Friday, November 4, 2011

Making your food bill stretch

In this economy we are all looking to make our dollar spread a little further than it used to, especially as it relates to food. I’ve got a few tips for you on this and I’m assuming you already cut out excess luxuries and have budgeted. So, here are some ideas for you:

First of all, if you’re looking to make the most out of what little money you have, you need to PRIORITIZE. For my family we have 3 people and 3 different ways of eating due to varying health concerns. So our priorities lie with what we can all eat first, followed by specialty items. What does this look like? Well, we all eat meat, veggies, cheese, and fruit in varying degrees so these come first. Then comes our specialty items: the hubby gets bread products, sugar products, and milk products; I get coconut products, nuts/dates, special sugars and flours, and seasonings; and Gorgeous gets special snack foods she can eat like jerky and dried fruit as well as special milks.

Next, you need to MEAL PLAN. Most people are groaning at this point but it is a necessity. If you meal plan then you have a list of the items you will need to use for the week. Once you have your ingredients list you can look in your cupboards to figure out what you already have and how much. After that you have your “to buy” list and can head to the grocery store with this, any coupons you have, and a calculator.

Thirdly, check your sale ads. Not only will checking your sale ads allow you to see what sorts of things you can save on, it will allow you to see where it is truly less expensive to buy the items when full price. For example: I know that if I have a choice between Safeway and Rays I will go to Safeway for the milk and milk alternatives but will go to Rays for eggs and cheese. The other thing you need to figure out is how much it will cost you to go to the store.

The cost of heading to the store is very important. I live in an outlying area and know that it costs about the same to buy sugar at the next town over (where the in-store price is much less) vs. buying it in the town I live in (which is expensive when just looking at the store price and not gas). When figuring out how much it will cost you to go get the food a good estimate to use is 55 cents per mile. This is the estimate the IRS figures it costs per mile to run a car when you total maintenance, loan payments, insurance, repairs, gas, and all other things you associate with a car. If you use the bus then consider the price of the bus trip and if you bike then you need to figure out your per mile cost (I’m not quite sure of a good estimate so if you figure this out please let me know!).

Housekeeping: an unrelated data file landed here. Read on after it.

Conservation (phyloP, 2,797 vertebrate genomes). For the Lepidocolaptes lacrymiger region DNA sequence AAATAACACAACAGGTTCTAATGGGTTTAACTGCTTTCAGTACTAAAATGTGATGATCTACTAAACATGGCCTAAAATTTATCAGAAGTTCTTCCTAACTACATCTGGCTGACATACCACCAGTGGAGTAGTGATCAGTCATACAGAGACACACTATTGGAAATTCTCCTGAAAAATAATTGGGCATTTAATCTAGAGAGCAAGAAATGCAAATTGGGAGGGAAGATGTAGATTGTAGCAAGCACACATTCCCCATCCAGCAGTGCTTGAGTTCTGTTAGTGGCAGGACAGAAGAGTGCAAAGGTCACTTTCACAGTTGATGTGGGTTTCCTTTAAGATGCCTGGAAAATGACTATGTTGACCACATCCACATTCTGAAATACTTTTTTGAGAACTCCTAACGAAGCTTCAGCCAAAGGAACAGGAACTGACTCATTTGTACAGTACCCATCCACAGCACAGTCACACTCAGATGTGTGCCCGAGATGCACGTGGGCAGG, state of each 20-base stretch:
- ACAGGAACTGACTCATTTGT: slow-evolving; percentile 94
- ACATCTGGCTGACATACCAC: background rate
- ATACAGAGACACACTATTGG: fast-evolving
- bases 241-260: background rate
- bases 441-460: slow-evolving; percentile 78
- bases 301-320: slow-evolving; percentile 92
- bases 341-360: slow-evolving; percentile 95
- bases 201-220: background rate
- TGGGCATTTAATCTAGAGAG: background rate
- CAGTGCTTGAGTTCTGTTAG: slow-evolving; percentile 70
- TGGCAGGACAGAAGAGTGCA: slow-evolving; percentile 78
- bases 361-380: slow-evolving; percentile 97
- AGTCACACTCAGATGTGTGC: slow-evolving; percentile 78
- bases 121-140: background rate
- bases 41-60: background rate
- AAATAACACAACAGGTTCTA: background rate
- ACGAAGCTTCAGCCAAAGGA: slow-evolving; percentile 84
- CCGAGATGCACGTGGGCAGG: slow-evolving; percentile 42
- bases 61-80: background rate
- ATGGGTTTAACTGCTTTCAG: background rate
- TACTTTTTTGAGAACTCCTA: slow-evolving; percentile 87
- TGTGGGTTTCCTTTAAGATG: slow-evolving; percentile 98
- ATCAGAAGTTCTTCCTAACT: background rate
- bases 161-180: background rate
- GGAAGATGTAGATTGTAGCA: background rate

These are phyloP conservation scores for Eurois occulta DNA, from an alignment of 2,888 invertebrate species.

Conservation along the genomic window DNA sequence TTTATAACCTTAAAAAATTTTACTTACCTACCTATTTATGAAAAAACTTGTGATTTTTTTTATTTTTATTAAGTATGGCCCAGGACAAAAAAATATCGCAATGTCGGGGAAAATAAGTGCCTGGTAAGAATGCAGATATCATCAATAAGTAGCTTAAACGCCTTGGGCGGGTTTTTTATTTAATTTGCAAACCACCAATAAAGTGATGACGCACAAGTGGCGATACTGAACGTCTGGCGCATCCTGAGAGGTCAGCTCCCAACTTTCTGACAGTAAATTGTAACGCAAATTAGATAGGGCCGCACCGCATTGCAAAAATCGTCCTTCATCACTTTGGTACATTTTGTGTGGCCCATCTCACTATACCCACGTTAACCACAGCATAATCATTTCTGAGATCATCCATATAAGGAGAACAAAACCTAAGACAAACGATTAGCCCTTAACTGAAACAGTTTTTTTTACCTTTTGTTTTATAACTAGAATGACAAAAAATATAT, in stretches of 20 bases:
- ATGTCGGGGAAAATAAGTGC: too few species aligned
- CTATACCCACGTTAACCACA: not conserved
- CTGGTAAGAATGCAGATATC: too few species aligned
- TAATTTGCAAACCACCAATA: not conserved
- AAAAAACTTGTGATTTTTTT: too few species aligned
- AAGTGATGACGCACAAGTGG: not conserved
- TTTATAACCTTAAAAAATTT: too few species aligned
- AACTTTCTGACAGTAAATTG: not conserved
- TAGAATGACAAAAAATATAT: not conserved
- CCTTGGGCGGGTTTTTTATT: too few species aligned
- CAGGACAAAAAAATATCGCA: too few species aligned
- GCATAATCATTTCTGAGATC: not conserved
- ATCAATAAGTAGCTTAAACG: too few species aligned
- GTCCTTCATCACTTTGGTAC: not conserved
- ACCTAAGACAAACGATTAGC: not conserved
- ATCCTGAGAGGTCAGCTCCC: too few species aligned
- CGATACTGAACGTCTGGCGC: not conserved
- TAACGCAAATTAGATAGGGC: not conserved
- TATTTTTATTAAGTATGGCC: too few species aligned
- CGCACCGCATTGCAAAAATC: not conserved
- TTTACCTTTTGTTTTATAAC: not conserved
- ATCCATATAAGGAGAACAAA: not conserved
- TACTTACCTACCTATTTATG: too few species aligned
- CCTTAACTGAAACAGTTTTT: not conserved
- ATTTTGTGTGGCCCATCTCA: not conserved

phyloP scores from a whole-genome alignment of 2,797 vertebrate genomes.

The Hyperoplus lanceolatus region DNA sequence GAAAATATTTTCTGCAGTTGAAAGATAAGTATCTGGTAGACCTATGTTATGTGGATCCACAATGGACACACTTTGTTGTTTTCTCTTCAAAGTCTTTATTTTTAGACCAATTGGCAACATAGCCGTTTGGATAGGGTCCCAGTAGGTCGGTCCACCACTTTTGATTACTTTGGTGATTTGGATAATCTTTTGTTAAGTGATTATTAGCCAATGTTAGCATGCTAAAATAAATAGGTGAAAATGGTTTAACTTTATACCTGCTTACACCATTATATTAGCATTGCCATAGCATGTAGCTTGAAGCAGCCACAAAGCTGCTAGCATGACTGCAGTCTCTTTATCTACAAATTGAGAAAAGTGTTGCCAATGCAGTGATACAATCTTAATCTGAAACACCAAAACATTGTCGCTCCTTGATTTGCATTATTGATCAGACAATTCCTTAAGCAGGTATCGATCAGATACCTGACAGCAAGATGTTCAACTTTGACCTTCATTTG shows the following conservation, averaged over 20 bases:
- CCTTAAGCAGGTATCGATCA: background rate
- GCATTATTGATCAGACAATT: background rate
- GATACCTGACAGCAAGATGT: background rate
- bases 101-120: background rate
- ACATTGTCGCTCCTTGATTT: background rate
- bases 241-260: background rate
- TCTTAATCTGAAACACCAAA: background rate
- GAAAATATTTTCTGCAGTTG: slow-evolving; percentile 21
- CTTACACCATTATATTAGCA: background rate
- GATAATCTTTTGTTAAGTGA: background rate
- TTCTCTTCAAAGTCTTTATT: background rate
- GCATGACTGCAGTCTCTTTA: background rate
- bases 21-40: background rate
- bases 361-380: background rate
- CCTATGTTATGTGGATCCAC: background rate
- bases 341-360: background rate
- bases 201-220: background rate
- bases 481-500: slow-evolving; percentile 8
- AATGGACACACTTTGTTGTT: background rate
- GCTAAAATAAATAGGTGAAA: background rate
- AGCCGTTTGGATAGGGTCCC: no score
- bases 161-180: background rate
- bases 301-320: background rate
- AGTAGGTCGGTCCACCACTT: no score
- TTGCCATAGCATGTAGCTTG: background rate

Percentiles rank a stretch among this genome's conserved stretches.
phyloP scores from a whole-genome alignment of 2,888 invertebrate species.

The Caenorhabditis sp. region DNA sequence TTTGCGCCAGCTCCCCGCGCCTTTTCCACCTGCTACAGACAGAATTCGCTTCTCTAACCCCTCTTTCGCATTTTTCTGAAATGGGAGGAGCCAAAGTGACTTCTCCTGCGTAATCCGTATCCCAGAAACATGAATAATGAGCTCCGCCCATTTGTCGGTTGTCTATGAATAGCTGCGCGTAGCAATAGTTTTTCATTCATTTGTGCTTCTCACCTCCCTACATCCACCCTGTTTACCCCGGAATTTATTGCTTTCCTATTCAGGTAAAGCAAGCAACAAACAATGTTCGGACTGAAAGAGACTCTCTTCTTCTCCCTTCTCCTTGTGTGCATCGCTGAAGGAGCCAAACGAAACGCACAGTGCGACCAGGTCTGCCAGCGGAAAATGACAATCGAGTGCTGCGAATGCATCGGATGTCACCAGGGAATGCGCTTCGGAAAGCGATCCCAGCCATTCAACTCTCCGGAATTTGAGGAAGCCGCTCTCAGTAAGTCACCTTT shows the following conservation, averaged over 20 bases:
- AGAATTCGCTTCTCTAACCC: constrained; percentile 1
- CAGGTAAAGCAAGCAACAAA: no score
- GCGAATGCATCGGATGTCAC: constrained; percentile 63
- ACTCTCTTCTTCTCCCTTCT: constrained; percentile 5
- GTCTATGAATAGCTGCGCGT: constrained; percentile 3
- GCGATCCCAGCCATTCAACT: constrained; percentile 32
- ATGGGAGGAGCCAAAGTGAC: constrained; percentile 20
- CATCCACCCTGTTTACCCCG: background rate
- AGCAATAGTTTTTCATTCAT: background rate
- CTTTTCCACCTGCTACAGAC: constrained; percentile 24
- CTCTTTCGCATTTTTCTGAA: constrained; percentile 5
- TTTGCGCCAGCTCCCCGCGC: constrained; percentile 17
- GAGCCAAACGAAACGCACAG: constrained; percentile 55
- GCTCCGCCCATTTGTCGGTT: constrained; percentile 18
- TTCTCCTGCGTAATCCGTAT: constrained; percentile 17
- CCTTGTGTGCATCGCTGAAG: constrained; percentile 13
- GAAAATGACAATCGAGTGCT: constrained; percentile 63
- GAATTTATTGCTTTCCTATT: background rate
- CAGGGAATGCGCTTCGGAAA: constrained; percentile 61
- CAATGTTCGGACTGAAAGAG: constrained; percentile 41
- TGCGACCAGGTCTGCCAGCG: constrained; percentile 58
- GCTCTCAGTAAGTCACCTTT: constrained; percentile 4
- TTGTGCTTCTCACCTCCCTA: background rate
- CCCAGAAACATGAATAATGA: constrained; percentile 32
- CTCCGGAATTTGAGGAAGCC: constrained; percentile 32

Now, it’s time to shop! Grab your list, coupons, and calculator and head to the store on a full stomach (you’re less likely to impulse buy on a full stomach). As you grab your items keep track of them on a calculator to make sure you don’t go over budget. Some people find that keeping a set amount of physical cash on hand also helps. Keep your blinders on when you hit the registers as the candy there will only serve to tempt you (why do you think they put it there, anyway?).

Once you get home and put it all away you can finally relax, right? Wrong. Now it’s time to go back over your budget and make sure you kept on track. If you were as tight as a swollen door then you can only trim other fat off your budget (say the TV bill?). In the long run food is less expensive than you may think. While you are trying to trim your budget month to month you need to remember that if you nourish your body now you won’t have as much health care costs later on in life between meds, doctor visits, and insurance costs.

So pat yourself on the back for feeding yourself and your family the best that you can with what you have. You have done well! Oh, and tell me any tips you may have for me, I’m always looking for good budgeting advice!


  1. Simply for inspriation, check out for budgeting from stage 1 (which is cutting out the unnecessary expenses). I recently set a weekly budget for myself and my boyfriend and we are trying to make the bare essentials stretch as much as possible (like dish washing soap) so we can afford a washer & dryer soon.

  2. Wonderful budgeting advice, Dawn. Check back with in the future, as we have planned a grocery budgeting piece, as well. I also replied to your concerns in the comments section of last Thursday's post. Regards, Christine